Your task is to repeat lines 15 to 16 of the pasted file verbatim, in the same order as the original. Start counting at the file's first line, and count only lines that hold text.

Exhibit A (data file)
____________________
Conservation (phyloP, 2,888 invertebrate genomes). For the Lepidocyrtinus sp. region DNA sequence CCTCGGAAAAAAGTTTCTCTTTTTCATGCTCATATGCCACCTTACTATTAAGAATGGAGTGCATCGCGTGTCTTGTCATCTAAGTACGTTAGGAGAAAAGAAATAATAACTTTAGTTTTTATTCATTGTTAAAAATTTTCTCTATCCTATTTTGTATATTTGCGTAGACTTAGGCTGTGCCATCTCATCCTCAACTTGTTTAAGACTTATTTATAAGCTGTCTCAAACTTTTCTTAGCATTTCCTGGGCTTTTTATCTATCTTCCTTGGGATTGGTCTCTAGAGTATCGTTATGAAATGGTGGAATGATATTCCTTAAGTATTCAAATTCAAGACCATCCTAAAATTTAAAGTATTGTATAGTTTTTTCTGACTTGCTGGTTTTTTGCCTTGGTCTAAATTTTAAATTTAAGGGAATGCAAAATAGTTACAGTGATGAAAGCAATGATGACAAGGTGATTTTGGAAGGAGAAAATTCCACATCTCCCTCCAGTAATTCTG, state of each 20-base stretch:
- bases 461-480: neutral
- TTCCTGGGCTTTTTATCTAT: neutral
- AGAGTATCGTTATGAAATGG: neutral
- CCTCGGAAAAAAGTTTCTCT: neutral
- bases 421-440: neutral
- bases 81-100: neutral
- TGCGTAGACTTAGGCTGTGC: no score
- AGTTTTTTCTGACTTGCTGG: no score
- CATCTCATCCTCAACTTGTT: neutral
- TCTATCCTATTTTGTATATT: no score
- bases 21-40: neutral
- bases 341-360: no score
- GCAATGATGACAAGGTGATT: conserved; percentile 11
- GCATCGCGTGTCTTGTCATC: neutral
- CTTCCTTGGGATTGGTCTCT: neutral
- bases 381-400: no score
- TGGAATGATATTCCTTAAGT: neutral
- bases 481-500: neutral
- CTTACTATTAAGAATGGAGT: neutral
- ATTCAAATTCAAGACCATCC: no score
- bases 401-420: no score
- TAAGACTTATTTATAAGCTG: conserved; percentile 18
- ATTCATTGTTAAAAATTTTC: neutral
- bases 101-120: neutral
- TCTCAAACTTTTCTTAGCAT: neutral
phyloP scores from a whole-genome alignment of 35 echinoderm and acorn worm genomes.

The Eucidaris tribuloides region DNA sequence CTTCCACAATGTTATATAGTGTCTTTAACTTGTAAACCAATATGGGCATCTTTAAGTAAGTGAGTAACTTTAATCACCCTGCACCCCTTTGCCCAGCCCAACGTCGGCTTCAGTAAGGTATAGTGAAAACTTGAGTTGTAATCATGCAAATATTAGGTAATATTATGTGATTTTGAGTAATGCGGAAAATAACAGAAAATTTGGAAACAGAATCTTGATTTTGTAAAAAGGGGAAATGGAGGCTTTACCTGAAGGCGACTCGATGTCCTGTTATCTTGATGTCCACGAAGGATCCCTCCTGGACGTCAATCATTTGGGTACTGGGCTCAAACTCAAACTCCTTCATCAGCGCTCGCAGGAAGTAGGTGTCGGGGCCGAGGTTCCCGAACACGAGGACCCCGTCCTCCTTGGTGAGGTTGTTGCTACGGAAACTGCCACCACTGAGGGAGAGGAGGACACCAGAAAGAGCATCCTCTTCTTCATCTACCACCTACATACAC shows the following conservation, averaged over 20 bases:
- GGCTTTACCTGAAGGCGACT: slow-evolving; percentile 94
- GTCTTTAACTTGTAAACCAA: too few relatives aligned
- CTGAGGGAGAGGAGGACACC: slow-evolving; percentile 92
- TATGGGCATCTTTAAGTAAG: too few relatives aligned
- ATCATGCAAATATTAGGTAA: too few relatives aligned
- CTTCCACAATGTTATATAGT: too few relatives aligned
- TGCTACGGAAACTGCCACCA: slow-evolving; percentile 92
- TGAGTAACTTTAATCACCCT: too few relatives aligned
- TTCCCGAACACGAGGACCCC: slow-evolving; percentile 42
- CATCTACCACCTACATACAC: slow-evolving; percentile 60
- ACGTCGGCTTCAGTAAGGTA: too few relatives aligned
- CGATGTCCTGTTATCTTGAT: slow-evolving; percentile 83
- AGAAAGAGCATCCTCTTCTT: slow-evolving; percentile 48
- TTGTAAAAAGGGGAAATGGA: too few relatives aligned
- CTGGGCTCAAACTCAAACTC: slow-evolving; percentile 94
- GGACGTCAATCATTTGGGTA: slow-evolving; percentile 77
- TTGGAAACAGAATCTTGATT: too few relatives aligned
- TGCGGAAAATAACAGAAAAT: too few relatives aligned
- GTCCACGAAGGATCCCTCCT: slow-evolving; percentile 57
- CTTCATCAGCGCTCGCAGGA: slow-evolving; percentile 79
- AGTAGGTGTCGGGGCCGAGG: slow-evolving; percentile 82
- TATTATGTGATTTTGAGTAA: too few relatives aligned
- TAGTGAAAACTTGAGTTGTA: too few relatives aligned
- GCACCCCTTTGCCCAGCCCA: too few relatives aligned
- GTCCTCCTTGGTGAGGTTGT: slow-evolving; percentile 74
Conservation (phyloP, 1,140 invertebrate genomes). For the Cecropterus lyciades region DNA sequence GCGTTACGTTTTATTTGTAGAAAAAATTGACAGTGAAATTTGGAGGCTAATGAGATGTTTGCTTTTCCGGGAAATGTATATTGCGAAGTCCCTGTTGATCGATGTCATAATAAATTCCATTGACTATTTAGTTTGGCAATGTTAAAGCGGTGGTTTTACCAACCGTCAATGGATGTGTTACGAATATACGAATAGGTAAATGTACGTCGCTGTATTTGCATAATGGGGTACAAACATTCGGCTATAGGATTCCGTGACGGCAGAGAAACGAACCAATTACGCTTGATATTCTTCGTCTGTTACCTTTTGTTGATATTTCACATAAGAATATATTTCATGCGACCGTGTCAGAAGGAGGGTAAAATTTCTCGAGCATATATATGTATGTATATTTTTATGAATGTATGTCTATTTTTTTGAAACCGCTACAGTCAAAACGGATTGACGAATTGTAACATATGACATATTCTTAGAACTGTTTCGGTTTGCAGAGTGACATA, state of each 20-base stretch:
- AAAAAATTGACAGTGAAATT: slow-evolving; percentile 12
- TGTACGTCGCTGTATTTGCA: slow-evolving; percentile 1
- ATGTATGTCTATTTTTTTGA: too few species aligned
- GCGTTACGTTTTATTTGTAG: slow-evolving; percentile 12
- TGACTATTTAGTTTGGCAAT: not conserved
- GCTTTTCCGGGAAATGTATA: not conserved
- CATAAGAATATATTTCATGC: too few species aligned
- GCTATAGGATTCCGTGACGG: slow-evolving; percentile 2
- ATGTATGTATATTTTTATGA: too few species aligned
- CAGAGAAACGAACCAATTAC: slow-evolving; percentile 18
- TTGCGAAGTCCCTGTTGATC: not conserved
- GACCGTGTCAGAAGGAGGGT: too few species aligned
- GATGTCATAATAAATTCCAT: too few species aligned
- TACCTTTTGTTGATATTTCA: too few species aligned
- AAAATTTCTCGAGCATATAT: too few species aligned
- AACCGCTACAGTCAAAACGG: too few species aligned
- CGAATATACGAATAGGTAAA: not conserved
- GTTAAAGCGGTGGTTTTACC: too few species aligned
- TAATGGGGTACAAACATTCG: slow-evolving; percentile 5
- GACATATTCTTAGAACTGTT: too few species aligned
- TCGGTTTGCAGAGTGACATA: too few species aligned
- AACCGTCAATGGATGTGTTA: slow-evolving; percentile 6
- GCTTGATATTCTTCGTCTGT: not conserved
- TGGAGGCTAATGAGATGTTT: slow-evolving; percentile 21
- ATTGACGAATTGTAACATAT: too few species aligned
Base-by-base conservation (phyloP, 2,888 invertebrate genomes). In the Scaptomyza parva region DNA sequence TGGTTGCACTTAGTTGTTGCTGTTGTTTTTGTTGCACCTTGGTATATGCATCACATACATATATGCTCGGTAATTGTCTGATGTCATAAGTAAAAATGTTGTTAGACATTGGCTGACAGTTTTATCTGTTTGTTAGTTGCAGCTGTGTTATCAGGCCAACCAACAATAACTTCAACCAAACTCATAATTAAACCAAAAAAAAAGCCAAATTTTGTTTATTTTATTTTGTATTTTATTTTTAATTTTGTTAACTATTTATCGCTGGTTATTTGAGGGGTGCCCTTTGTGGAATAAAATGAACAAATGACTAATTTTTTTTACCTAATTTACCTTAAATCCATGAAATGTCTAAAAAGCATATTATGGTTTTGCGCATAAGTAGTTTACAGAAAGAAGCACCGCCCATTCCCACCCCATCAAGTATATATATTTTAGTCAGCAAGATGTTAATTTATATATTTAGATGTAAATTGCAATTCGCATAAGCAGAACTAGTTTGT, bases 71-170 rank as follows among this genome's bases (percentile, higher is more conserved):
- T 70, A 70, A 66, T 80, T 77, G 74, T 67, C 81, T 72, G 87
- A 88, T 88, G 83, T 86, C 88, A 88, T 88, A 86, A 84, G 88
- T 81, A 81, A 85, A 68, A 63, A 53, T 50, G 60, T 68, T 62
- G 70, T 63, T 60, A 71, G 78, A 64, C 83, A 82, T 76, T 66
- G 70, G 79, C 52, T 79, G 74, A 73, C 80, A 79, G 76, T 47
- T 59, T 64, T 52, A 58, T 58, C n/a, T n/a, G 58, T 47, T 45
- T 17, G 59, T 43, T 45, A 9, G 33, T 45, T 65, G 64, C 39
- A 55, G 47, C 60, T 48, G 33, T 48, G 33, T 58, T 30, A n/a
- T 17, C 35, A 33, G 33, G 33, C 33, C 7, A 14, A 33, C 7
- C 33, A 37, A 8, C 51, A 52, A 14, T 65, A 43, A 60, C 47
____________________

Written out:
- GCATCGCGTGTCTTGTCATC: neutral
- CTTCCTTGGGATTGGTCTCT: neutral